Hsp90 in Cancer: Beyond the Usual Suspects

Gaurav Garg, … Brian S.J. Blagg1, in Advances in Cancer Research, 2016
Withaferin A, a Disruptor of Hsp90–Cdc37 Interaction
Withaferin A (WA, Fig. 13) is a withanolide isolated from the Indian medicinal plant of Withania somnifera (commonly known as “Ashwagandha” or “Indian Winter Cherry” in Ayurvedic medicine) and possesses diverse biological activities, such as anti-inflammatory (Kaileh et al., 2007), antistress, antioxidant, immunomodulatory (Mishra, Singh, & Dagenais, 2000), antiangiogenesis (Mohan et al., 2004), and anticancer activities (Yang, Shi, & Dou, 2007). Since its discovery in the late 1960s, withaferin A has been extensively studied for its anticancer activity, and numerous mechanisms and molecular targets proposed (Falsey et al., 2006; Kaileh et al., 2007; Shohat, Gitter, Abraham, & Lavie, 1967; Srinivasan, Ranga, Burikhanov, Han, & Chendil, 2007; Yang et al., 2007; Yokota, Bargagna-Mohan, Ravindranath, Kim, & Mohan, 2006). It has been reported that withaferin A inhibits nuclear factor-κB (NF-κB) activation of IκB kinase via a thioalkylation-sensitive redox mechanism (Kaileh et al., 2007) induces apoptosis in prostate cancer cells through Par-4 induction (Srinivasan et al., 2007), targets β5 subunit of tumor proteasome (Yang et al., 2007), and covalently binds to Annexin II to alter cytoskeletal architecture (Falsey et al., 2006). In 2010, Yu and coworkers demonstrated that withaferin A exhibits antiproliferative activity and inhibits Hsp90 in pancreatic cells where it was reported to deplete cellular levels of Hsp90-dependent client proteins (Akt, Cdk4, and GR) (Yu et al., 2010). In addition, it was observed that withaferin A induces Hsp70 expression, without affecting Hsp90 levels. Moreover, these researchers found that withaferin A binds Hsp90 and halts the Hsp90 chaperone cycle through a novel ATP-independent mechanism. To identify the domain to which withaferin A binds in Hsp90, a pull-down assay using WA-biotin was used, which suggested interaction with the chaperone’s C-terminal domain (Yu et al., 2010). Coimmunoprecipitation studies showed that withaferin A disrupts formation of the Hsp90/Cdc37 complex in pancreatic cancer cells (Yu et al., 2010). Structure–activity relationship studies have identified a pharmacophore of WA that involves the 4-hydroxy-5,6-epoxy-22-en-1-one moiety and its unsaturated lactone as critical for cytotoxic activity (Mohan et al., 2004; Yousuf et al., 2011). Recent studies with the withanolides indicate that the 5,6-epoxide may react with reactive cysteine residues in Hsp90 and induce aggregation, leading to disruption of Hsp90 function (Gu et al., 2014).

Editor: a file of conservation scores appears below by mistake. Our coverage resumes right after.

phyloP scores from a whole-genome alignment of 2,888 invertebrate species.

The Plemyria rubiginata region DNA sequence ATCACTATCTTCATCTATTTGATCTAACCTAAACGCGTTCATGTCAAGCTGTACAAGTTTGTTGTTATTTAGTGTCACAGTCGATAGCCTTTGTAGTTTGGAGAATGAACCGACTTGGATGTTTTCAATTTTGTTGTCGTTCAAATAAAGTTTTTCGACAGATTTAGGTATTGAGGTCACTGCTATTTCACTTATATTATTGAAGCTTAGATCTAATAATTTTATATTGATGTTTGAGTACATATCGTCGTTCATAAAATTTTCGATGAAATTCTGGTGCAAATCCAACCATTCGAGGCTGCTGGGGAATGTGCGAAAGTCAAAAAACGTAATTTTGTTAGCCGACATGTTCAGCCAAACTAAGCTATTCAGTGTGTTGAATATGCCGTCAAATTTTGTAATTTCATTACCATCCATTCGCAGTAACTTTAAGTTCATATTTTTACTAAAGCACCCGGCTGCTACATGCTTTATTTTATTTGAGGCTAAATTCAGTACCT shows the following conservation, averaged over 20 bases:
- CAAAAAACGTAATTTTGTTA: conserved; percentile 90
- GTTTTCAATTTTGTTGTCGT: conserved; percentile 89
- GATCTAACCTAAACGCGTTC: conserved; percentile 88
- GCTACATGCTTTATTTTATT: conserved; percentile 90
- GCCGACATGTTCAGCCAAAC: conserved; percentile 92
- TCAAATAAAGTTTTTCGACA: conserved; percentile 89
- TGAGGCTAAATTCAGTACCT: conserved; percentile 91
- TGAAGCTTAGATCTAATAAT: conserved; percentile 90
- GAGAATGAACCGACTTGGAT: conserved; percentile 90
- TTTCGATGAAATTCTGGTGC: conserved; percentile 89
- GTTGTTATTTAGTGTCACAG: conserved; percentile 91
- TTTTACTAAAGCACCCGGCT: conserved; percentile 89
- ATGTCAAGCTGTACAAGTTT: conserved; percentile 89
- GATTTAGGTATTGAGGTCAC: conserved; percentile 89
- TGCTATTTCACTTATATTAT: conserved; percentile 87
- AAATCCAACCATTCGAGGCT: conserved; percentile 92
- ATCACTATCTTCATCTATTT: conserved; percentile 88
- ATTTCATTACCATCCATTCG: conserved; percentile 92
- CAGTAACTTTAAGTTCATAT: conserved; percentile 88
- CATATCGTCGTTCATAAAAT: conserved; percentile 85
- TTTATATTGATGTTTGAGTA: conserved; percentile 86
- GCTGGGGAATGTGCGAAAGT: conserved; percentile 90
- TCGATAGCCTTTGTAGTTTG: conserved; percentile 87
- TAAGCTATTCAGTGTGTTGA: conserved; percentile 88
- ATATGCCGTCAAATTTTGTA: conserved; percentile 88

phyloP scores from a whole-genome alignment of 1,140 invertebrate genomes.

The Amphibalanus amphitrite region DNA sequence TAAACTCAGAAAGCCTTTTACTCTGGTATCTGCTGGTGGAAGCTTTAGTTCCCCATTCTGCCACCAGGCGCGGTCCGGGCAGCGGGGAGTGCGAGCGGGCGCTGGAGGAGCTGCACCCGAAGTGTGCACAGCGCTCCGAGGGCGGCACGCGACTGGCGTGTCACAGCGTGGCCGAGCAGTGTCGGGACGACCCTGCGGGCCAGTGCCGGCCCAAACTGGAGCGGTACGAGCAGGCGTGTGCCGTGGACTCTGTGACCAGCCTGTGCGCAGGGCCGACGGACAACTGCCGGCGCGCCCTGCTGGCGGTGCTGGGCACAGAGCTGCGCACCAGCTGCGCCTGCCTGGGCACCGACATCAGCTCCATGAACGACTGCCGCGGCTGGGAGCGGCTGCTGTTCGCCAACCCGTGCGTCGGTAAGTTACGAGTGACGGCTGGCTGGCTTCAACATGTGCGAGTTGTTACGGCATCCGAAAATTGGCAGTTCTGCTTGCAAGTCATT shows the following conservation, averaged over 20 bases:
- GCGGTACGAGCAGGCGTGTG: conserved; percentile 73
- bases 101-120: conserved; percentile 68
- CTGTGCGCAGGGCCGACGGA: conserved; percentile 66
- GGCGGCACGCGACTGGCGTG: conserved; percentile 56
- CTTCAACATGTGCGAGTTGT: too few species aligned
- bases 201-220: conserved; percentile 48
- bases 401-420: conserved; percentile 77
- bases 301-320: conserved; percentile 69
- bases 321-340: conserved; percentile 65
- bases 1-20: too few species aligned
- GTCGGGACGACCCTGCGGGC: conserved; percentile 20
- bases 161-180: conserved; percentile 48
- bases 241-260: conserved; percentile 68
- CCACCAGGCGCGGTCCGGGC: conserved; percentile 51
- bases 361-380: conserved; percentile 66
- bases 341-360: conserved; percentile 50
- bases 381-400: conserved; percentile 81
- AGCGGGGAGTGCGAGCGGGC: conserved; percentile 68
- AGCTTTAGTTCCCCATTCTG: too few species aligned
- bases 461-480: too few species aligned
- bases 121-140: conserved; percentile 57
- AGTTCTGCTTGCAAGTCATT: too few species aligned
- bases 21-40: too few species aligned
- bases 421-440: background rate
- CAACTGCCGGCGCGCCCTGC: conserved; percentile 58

Chem Biol. 2007 Jun;14(6):623-34. The tumor inhibitor and antiangiogenic agent withaferin A targets the intermediate filament protein vimentin.

Bargagna-Mohan P1, Hamza A, Kim YE, Khuan Abby Ho Y, Mor-Vaknin N, Wendschlag N, Liu J, Evans RM, Markovitz DM, Zhan CG, Kim KB, Mohan R.

Author information

Department of Ophthalmology and Visual Sciences, University of Kentucky, Lexington, KY 40536, USA.


The natural product withaferin A (WFA) exhibits antitumor and antiangiogenesis activity in vivo, which results from this drug’s potent growth inhibitory activities. Here, we show that WFA binds to the intermediate filament (IF) protein, vimentin, by covalently modifying its cysteine residue, which is present in the highly conserved alpha-helical coiled coil 2B domain. WFA induces vimentin filaments to aggregate in vitro, an activity manifested in vivo as punctate cytoplasmic aggregates that colocalize vimentin and F-actin. WFA’s potent dominant-negative effect on F-actin requires vimentin expression and induces apoptosis. Finally, we show that WFA-induced inhibition of capillary growth in a mouse model of corneal neovascularization is compromised in vimentin-deficient mice. These findings identify WFA as a chemical genetic probe of IF functions, and illuminate a potential molecular target for withanolide-based therapeutics for treating angioproliferative and malignant diseases.

PMID:   17584610

PMCID:   PMC3228641

DOI:   10.1016/j.chembiol.2007.04.010

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